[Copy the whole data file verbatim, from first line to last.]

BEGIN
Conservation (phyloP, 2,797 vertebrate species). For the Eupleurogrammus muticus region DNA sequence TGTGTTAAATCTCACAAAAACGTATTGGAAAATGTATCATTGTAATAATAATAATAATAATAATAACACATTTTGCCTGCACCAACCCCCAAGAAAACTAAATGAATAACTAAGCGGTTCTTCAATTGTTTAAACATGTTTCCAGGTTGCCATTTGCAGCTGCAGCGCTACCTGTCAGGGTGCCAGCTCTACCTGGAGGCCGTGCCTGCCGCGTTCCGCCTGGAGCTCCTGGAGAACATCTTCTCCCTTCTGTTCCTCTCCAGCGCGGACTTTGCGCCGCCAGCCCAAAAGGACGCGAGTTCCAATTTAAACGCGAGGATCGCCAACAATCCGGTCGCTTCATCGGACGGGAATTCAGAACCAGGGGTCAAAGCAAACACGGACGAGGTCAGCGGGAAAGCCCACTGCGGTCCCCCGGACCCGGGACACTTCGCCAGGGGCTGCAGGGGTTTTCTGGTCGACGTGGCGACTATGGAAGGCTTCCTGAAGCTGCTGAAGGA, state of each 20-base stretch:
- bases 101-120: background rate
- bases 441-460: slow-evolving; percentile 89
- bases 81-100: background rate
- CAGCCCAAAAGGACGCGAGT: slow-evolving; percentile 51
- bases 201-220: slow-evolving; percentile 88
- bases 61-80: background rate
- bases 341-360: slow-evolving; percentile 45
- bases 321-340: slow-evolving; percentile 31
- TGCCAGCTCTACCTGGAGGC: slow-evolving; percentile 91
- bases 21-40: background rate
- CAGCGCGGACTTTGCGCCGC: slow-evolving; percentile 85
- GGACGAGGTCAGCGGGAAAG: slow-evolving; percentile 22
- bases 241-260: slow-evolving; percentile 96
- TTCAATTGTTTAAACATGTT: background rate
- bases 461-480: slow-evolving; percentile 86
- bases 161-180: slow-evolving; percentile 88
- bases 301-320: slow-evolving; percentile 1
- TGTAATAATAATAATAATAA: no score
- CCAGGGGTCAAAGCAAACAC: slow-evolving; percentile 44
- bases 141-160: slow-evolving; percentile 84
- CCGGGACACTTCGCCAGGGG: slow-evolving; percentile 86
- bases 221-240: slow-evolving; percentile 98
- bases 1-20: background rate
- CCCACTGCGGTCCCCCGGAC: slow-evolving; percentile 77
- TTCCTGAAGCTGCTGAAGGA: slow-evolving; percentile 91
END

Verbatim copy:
Conservation (phyloP, 2,797 vertebrate species). For the Eupleurogrammus muticus region DNA sequence TGTGTTAAATCTCACAAAAACGTATTGGAAAATGTATCATTGTAATAATAATAATAATAATAATAACACATTTTGCCTGCACCAACCCCCAAGAAAACTAAATGAATAACTAAGCGGTTCTTCAATTGTTTAAACATGTTTCCAGGTTGCCATTTGCAGCTGCAGCGCTACCTGTCAGGGTGCCAGCTCTACCTGGAGGCCGTGCCTGCCGCGTTCCGCCTGGAGCTCCTGGAGAACATCTTCTCCCTTCTGTTCCTCTCCAGCGCGGACTTTGCGCCGCCAGCCCAAAAGGACGCGAGTTCCAATTTAAACGCGAGGATCGCCAACAATCCGGTCGCTTCATCGGACGGGAATTCAGAACCAGGGGTCAAAGCAAACACGGACGAGGTCAGCGGGAAAGCCCACTGCGGTCCCCCGGACCCGGGACACTTCGCCAGGGGCTGCAGGGGTTTTCTGGTCGACGTGGCGACTATGGAAGGCTTCCTGAAGCTGCTGAAGGA, state of each 20-base stretch:
- bases 101-120: background rate
- bases 441-460: slow-evolving; percentile 89
- bases 81-100: background rate
- CAGCCCAAAAGGACGCGAGT: slow-evolving; percentile 51
- bases 201-220: slow-evolving; percentile 88
- bases 61-80: background rate
- bases 341-360: slow-evolving; percentile 45
- bases 321-340: slow-evolving; percentile 31
- TGCCAGCTCTACCTGGAGGC: slow-evolving; percentile 91
- bases 21-40: background rate
- CAGCGCGGACTTTGCGCCGC: slow-evolving; percentile 85
- GGACGAGGTCAGCGGGAAAG: slow-evolving; percentile 22
- bases 241-260: slow-evolving; percentile 96
- TTCAATTGTTTAAACATGTT: background rate
- bases 461-480: slow-evolving; percentile 86
- bases 161-180: slow-evolving; percentile 88
- bases 301-320: slow-evolving; percentile 1
- TGTAATAATAATAATAATAA: no score
- CCAGGGGTCAAAGCAAACAC: slow-evolving; percentile 44
- bases 141-160: slow-evolving; percentile 84
- CCGGGACACTTCGCCAGGGG: slow-evolving; percentile 86
- bases 221-240: slow-evolving; percentile 98
- bases 1-20: background rate
- CCCACTGCGGTCCCCCGGAC: slow-evolving; percentile 77
- TTCCTGAAGCTGCTGAAGGA: slow-evolving; percentile 91